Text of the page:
10. Mar 6, 2007 #9

    Dick

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    I don't think the mass difference has much to do with it. That comes from quark masses and EM. I can't think of any really good way to guess the diproton nuclear binding, except that it should be 'somewhat LESS (sorry) than deuteron'. Anybody else?
     
    Last edited: Mar 6, 2007
  11. Mar 6, 2007 #10
    There maybe a way , but require some good approximations, consider that these 2 protons exist in potential that looks like the following
    v(r)= -V(0) for r<r0
    0 for r>r0
    (taking the approximation of a finite square potential)
    Solving the Wave equation , should provide us with a good approximation of the binding energy...anyone agree with this?
     
  12. Mar 6, 2007 #11
    Calculations have led me to this:
    Tg(Kr0)=-SQRT((V0-B)/B) while K is the K in c*Sin(Kr) in the solution for the wave function for r<r0, and B=-E where is E should be the binding energy
    V0 I got it from a Book it should be 18Mev for Proton-Proton interaction..
    and r0=2.5F
    K=2*Pi*Sqrt[M(V0+E)]/h
    M=2*M(Proton)
    All i need to know now is Kr0 value, I see I have a very intresting equation , anyone agree with what I have done so far?
     
  13. Mar 6, 2007 #12

    Dick

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    I'm pretty skeptical as to whether this can give you the sort of precision you want - it looks like more of an order of magnitude calculation. But if you are having fun, carry on.
     
  14. Mar 6, 2007 #13
    Ok , my calculation gave me , a value of 1.078125 Mev for di-proton..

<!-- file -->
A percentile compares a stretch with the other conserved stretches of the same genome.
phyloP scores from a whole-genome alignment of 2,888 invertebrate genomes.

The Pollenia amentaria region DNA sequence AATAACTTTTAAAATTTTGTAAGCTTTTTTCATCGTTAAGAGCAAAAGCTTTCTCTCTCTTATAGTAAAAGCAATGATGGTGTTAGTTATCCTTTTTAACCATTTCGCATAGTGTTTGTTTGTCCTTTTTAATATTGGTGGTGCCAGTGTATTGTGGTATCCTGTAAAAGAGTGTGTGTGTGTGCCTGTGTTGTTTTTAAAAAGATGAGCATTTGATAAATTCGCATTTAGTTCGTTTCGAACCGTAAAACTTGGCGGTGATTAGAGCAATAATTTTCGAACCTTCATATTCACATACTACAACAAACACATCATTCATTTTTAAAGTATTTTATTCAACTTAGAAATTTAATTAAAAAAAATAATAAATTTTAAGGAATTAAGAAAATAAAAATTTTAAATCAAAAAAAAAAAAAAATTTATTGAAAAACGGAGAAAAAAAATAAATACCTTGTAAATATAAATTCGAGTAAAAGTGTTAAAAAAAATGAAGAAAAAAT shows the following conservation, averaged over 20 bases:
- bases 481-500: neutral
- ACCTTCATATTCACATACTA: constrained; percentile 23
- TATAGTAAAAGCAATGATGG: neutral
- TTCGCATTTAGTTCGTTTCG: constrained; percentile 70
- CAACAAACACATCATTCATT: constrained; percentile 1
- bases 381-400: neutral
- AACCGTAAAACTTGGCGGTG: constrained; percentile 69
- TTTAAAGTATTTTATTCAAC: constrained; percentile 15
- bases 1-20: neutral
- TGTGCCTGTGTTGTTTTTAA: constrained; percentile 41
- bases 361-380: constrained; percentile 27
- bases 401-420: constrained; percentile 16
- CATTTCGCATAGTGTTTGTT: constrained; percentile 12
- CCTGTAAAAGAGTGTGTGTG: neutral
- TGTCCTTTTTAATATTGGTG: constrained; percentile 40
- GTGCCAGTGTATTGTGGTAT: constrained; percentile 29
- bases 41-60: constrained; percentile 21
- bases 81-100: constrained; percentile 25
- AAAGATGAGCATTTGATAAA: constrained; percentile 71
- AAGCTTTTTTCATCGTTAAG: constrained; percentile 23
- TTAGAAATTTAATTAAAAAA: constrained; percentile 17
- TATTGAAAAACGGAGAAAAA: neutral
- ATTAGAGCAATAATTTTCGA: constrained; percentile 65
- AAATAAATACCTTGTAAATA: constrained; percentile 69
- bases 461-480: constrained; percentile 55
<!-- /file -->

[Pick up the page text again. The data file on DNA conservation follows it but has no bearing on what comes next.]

15. Mar 6, 2007 #14

    Dick

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    What would it give you for the deutron?
     
  16. Mar 6, 2007 #15
    v0=36Mev , r0=2F
    it equals=2.23 Mev very close to real value..
     
  17. Mar 6, 2007 #16

    Dick

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    Hmm. Ok. Like I say, I thought the diproton was 'almost bound'. But then it still may be - the binding energy is probably hugely sensitive to the exact value of the strong coupling constant.
     
  18. Mar 6, 2007 #17
    true, if the strong force was 2% higher, nuclear force would overcome the repulsion in diproton..
    I still need a way to approximate the distance between the 2 protons , to calculate the repulsion between them..
     
  19. Mar 7, 2007 #18

    Meir Achuz

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    The deuteron is a poor example, because it is spin one and a diproton must have spin zero. That is why the dineutron is not bound. It doesn't exist.
    It's hard to estimate a distance for something that doesn't exist. The Coulomb repulsion is not the main reason that the diproton doesn't exist.
     
  20. Mar 7, 2007 #19
    So your suggestion is to abandon the idea?
     
  21. Mar 7, 2007 #20

    Meir Achuz

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    Post # 4 is the proof.